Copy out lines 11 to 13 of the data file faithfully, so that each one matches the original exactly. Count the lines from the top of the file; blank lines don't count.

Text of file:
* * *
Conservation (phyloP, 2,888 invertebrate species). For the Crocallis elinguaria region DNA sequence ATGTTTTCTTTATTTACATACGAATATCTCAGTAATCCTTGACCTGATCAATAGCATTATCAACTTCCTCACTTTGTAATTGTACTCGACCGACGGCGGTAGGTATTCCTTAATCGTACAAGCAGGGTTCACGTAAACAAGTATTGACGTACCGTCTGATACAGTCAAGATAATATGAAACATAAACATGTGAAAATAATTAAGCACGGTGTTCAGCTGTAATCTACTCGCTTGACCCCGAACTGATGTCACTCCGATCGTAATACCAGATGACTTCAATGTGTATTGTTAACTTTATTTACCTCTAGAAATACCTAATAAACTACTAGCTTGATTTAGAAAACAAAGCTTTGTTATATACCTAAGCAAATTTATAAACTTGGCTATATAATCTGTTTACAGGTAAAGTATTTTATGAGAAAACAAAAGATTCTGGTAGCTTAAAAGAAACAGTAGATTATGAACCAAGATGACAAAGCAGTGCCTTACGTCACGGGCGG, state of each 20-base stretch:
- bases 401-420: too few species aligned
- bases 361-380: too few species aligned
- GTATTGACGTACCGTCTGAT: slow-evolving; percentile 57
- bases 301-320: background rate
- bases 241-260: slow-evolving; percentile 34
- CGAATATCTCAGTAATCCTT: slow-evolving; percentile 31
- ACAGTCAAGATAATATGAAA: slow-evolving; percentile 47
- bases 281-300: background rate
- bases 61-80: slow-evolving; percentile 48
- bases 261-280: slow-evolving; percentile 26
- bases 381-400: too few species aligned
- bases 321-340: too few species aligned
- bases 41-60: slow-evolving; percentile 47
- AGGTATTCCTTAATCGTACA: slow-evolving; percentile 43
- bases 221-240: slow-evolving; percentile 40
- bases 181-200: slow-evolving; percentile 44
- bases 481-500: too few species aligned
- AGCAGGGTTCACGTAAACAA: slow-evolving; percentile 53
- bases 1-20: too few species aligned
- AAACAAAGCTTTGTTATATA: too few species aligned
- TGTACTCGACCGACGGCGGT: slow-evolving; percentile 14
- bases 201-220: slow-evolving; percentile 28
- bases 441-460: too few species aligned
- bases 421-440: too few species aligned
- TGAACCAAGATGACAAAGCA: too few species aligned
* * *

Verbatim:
- bases 261-280: slow-evolving; percentile 26
- bases 381-400: too few species aligned
- bases 321-340: too few species aligned